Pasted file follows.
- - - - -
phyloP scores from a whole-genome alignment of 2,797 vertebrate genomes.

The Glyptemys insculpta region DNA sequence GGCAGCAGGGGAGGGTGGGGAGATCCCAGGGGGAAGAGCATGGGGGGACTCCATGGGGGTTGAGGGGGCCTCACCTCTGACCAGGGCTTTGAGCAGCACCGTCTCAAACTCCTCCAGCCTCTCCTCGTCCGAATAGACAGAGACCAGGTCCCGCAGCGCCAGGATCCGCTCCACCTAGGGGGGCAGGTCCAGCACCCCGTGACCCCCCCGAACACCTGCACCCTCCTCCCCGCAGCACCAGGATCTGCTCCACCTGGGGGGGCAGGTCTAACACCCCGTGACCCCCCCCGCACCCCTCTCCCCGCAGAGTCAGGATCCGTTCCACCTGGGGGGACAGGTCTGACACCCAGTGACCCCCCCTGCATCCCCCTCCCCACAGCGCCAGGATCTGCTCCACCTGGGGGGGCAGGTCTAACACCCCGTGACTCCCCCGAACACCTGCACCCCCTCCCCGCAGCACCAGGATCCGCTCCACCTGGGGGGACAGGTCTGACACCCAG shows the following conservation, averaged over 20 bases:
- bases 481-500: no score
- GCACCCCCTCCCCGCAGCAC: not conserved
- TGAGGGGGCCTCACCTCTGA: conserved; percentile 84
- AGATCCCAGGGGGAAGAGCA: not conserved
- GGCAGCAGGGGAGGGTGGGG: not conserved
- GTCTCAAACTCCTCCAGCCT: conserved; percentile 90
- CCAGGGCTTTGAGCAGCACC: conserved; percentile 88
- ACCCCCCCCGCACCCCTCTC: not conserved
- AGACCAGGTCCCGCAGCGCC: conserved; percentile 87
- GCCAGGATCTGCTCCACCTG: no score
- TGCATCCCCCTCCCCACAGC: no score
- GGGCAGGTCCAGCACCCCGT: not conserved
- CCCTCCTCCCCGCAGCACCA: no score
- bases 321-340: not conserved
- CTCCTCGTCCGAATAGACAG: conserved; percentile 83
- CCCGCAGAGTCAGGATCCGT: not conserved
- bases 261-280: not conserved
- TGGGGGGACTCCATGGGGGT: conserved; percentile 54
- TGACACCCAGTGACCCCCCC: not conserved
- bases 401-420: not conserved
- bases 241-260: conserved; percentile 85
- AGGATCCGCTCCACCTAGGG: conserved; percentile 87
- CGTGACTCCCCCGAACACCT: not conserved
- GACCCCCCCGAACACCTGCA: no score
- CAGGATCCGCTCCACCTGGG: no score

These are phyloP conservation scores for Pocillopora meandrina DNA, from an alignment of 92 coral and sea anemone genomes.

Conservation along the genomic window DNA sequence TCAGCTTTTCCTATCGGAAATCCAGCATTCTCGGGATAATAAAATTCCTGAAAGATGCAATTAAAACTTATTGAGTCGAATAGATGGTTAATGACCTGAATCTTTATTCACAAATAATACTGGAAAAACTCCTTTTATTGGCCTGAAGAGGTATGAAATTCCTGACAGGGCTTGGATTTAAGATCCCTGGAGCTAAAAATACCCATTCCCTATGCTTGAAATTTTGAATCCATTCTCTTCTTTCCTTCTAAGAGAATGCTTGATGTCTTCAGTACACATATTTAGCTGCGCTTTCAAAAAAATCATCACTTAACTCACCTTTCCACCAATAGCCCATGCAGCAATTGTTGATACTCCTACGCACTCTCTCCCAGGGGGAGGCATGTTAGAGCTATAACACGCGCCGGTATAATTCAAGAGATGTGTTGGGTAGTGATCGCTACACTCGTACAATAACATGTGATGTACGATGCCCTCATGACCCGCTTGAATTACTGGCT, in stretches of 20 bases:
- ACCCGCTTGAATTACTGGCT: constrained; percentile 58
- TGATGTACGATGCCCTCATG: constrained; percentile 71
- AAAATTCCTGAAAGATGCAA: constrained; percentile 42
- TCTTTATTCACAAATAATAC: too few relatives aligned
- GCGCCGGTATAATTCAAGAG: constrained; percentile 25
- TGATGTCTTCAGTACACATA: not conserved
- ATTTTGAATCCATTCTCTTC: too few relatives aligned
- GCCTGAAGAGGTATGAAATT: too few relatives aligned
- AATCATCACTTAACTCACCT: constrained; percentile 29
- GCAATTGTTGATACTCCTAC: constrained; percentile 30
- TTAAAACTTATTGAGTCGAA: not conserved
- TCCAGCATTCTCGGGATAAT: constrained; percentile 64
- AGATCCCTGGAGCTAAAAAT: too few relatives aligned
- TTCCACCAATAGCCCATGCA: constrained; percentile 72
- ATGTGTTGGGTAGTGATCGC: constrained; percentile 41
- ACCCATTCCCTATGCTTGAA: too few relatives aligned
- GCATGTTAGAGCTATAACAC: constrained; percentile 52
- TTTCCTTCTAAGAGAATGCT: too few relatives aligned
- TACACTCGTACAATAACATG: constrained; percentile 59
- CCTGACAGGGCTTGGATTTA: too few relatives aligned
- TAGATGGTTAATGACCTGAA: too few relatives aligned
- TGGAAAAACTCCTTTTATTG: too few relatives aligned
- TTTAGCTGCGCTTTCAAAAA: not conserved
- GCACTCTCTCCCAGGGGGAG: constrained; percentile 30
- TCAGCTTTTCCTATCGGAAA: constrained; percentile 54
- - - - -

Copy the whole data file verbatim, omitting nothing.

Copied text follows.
phyloP scores from a whole-genome alignment of 2,797 vertebrate genomes.

The Glyptemys insculpta region DNA sequence GGCAGCAGGGGAGGGTGGGGAGATCCCAGGGGGAAGAGCATGGGGGGACTCCATGGGGGTTGAGGGGGCCTCACCTCTGACCAGGGCTTTGAGCAGCACCGTCTCAAACTCCTCCAGCCTCTCCTCGTCCGAATAGACAGAGACCAGGTCCCGCAGCGCCAGGATCCGCTCCACCTAGGGGGGCAGGTCCAGCACCCCGTGACCCCCCCGAACACCTGCACCCTCCTCCCCGCAGCACCAGGATCTGCTCCACCTGGGGGGGCAGGTCTAACACCCCGTGACCCCCCCCGCACCCCTCTCCCCGCAGAGTCAGGATCCGTTCCACCTGGGGGGACAGGTCTGACACCCAGTGACCCCCCCTGCATCCCCCTCCCCACAGCGCCAGGATCTGCTCCACCTGGGGGGGCAGGTCTAACACCCCGTGACTCCCCCGAACACCTGCACCCCCTCCCCGCAGCACCAGGATCCGCTCCACCTGGGGGGACAGGTCTGACACCCAG shows the following conservation, averaged over 20 bases:
- bases 481-500: no score
- GCACCCCCTCCCCGCAGCAC: not conserved
- TGAGGGGGCCTCACCTCTGA: conserved; percentile 84
- AGATCCCAGGGGGAAGAGCA: not conserved
- GGCAGCAGGGGAGGGTGGGG: not conserved
- GTCTCAAACTCCTCCAGCCT: conserved; percentile 90
- CCAGGGCTTTGAGCAGCACC: conserved; percentile 88
- ACCCCCCCCGCACCCCTCTC: not conserved
- AGACCAGGTCCCGCAGCGCC: conserved; percentile 87
- GCCAGGATCTGCTCCACCTG: no score
- TGCATCCCCCTCCCCACAGC: no score
- GGGCAGGTCCAGCACCCCGT: not conserved
- CCCTCCTCCCCGCAGCACCA: no score
- bases 321-340: not conserved
- CTCCTCGTCCGAATAGACAG: conserved; percentile 83
- CCCGCAGAGTCAGGATCCGT: not conserved
- bases 261-280: not conserved
- TGGGGGGACTCCATGGGGGT: conserved; percentile 54
- TGACACCCAGTGACCCCCCC: not conserved
- bases 401-420: not conserved
- bases 241-260: conserved; percentile 85
- AGGATCCGCTCCACCTAGGG: conserved; percentile 87
- CGTGACTCCCCCGAACACCT: not conserved
- GACCCCCCCGAACACCTGCA: no score
- CAGGATCCGCTCCACCTGGG: no score

These are phyloP conservation scores for Pocillopora meandrina DNA, from an alignment of 92 coral and sea anemone genomes.

Conservation along the genomic window DNA sequence TCAGCTTTTCCTATCGGAAATCCAGCATTCTCGGGATAATAAAATTCCTGAAAGATGCAATTAAAACTTATTGAGTCGAATAGATGGTTAATGACCTGAATCTTTATTCACAAATAATACTGGAAAAACTCCTTTTATTGGCCTGAAGAGGTATGAAATTCCTGACAGGGCTTGGATTTAAGATCCCTGGAGCTAAAAATACCCATTCCCTATGCTTGAAATTTTGAATCCATTCTCTTCTTTCCTTCTAAGAGAATGCTTGATGTCTTCAGTACACATATTTAGCTGCGCTTTCAAAAAAATCATCACTTAACTCACCTTTCCACCAATAGCCCATGCAGCAATTGTTGATACTCCTACGCACTCTCTCCCAGGGGGAGGCATGTTAGAGCTATAACACGCGCCGGTATAATTCAAGAGATGTGTTGGGTAGTGATCGCTACACTCGTACAATAACATGTGATGTACGATGCCCTCATGACCCGCTTGAATTACTGGCT, in stretches of 20 bases:
- ACCCGCTTGAATTACTGGCT: constrained; percentile 58
- TGATGTACGATGCCCTCATG: constrained; percentile 71
- AAAATTCCTGAAAGATGCAA: constrained; percentile 42
- TCTTTATTCACAAATAATAC: too few relatives aligned
- GCGCCGGTATAATTCAAGAG: constrained; percentile 25
- TGATGTCTTCAGTACACATA: not conserved
- ATTTTGAATCCATTCTCTTC: too few relatives aligned
- GCCTGAAGAGGTATGAAATT: too few relatives aligned
- AATCATCACTTAACTCACCT: constrained; percentile 29
- GCAATTGTTGATACTCCTAC: constrained; percentile 30
- TTAAAACTTATTGAGTCGAA: not conserved
- TCCAGCATTCTCGGGATAAT: constrained; percentile 64
- AGATCCCTGGAGCTAAAAAT: too few relatives aligned
- TTCCACCAATAGCCCATGCA: constrained; percentile 72
- ATGTGTTGGGTAGTGATCGC: constrained; percentile 41
- ACCCATTCCCTATGCTTGAA: too few relatives aligned
- GCATGTTAGAGCTATAACAC: constrained; percentile 52
- TTTCCTTCTAAGAGAATGCT: too few relatives aligned
- TACACTCGTACAATAACATG: constrained; percentile 59
- CCTGACAGGGCTTGGATTTA: too few relatives aligned
- TAGATGGTTAATGACCTGAA: too few relatives aligned
- TGGAAAAACTCCTTTTATTG: too few relatives aligned
- TTTAGCTGCGCTTTCAAAAA: not conserved
- GCACTCTCTCCCAGGGGGAG: constrained; percentile 30
- TCAGCTTTTCCTATCGGAAA: constrained; percentile 54